• $\begingroup$ You are correct: I forgot to mention that I increased the bandwidth for the picture to 100 Hz to achieve better visibility of the differences. The change though is as it is. The transformation also seems to affect the bandwidth, which is lower in the right, "transformed", picture. $\endgroup$ – Irenaius Feb 8 '17 at 14:25
  • $\begingroup$ I've added some comments on why this happens to my answer. Though, to solve this issue is not very trivial, as it requires appropriate design of the allpass filter phase. $\endgroup$ – Maximilian Matthé Feb 8 '17 at 15:22
  • $\begingroup$ You need a so-called peaking EQ filter. You can find corresponding design formulas in the audio-EQ-cookbook. $\endgroup$ – Matt L. Feb 8 '17 at 15:57
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You have designed a bandpass filter, i.e. it does not allow any frequency far way from the resonance to pass. As far as I understand, you want a filter, that does not change the signal in the stopband, but has a resonance at some frequency.

So, you actually want a parallel connection of your bandpass filter and an allpass filter. In Z-Domain, let the bandpass filter be $H(z)$. The allpass filter can be done as $G(z)=1$. Then, the overall filter X(z) is given by

$$X(z)=G(z)+H(z)=1+\frac{b(z)}{a(z)}=\frac{b(z)+a(z)}{a(z)}$$

where $b(z)$ and $a(z)$ are the polynomials of the bandpass filter. So, all you need to do is change your filter coefficients according to:

fs=22e3;
dur = 2;
t = 1:1/fs:dur-1/fs;
n = randn(1,length(t)) * 1e-4;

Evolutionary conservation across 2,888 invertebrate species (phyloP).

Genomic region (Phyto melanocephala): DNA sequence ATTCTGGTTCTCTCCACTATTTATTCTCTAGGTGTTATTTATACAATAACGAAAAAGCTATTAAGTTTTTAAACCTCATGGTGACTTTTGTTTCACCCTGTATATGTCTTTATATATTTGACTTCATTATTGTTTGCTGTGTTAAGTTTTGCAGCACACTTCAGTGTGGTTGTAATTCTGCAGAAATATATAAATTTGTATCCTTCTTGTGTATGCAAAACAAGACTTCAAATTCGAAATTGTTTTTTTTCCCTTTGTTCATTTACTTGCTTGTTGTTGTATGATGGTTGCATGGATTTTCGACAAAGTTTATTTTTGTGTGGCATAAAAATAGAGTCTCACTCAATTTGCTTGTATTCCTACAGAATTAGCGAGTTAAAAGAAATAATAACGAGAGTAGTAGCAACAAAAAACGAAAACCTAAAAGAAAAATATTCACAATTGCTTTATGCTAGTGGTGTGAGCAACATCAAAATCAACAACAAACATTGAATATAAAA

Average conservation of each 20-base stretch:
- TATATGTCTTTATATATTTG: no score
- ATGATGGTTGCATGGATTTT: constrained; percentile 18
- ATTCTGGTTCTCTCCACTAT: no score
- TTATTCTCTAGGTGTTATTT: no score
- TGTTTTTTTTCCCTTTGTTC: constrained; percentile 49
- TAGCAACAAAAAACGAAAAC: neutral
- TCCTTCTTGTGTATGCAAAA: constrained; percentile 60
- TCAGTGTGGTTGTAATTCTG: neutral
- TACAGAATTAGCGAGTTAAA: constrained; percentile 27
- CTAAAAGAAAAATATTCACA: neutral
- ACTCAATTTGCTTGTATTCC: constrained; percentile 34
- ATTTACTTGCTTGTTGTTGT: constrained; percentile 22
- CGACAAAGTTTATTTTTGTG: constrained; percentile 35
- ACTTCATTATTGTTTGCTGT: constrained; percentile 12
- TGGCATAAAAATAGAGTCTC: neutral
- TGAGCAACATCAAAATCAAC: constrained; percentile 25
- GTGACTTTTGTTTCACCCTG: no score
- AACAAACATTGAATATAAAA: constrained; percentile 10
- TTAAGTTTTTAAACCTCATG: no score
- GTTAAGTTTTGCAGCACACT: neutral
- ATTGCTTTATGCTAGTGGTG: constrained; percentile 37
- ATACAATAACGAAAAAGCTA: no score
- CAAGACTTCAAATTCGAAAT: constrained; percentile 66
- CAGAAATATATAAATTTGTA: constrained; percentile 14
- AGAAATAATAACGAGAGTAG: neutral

x = 2 * sin(2*pi*850*t) + n;

f_res = 800;
[b, a] = iirpeak(f_res/(fs/2),5/(fs/2));
[H, f_iirpeak] = freqz(b,a,fs/10,fs);
[H2, f_iirpeak2] = freqz(a+b,a,fs/10,fs);  % here's the change

loglog(f_iirpeak,abs([H H2])) 

Here's the program output. The blue curve is the original filter, the green curve is the new filter. You can modify the peak strength by multiplying the b-component of the numerator of the filter, to get different peak heights.

enter image description here

edit: However, as mentioned in the comments, the magnitude response of the modified filter changes slightly compared to the original filter. This is best shown by a filter with a wider passband:

fs=22e3;
dur = 2;
t = 1:1/fs:dur-1/fs;
n = randn(1,length(t)) * 1e-4;  
x = 2 * sin(2*pi*850*t) + n;

f_res = 800;
[b, a] = iirpeak(f_res/(fs/2),100/(fs/2));
[b2, a2] = iirpeak(f_res/(fs/2),100/(fs/2));
[H, f_iirpeak] = freqz(b,a,fs/10,fs);
[H2, f_iirpeak2] = freqz(a2+b2,a2,fs/10,fs);

subplot(121);
plot(f_iirpeak,([abs(H) abs(H2)-1])) 
ylim([0,1]); xlim([0, 3000]); grid on;
legend({'original', 'modified-1'});

subplot(122);
plot(f_iirpeak, angle(H));
xlim([0, 3000]); grid on;

enter image description here

The green and blue curve do not overlap. The right hand-side figure is the phase of the original filter. The difference in magnitude is due to the phase of the original filter: The overall frequency response of the filter is indeed

$$X(f)=1+H(f),$$

however, this does not mean that

$$|X(f)|=1+|H(f)|$$

since $H(f)$ is a complex value. In order to fix this, one would need to design an allpass filter that has the same / similar phase response as the original filter, and then perform the addition in the Z-Domain. However, then the equations get more complicated.

To prove this idea, consider the following:

[H, f_iirpeak] = freqz(b,a,fs/10,fs);
[H2, f_iirpeak2] = freqz(1j*a2+b2,a2,fs/10,fs);

Here, I designed the allpass filter to have phase $\pi/2$ all the time, i.e. it (roughly) matches the phase for frequencies < 800Hz. Looking at the resulting figure, you see that the filters have similar magnitude response for the lower frequencies. However, it messes up for the higher frequencies, because then the allpass and the bandpass partially cancel out, since the bandpass introduces $-\pi/2$ phase (i.e. -j).

enter image description here

It is up to the designer, if a very accurate response is needed or if a simple "+1" is sufficient.

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  • $\begingroup$ This does part of the trick. Thanks. If I am not mistaken it slightly changes the filter characteristic though, better seen in linear scale. $\endgroup$ – Irenaius Feb 8 '17 at 13:38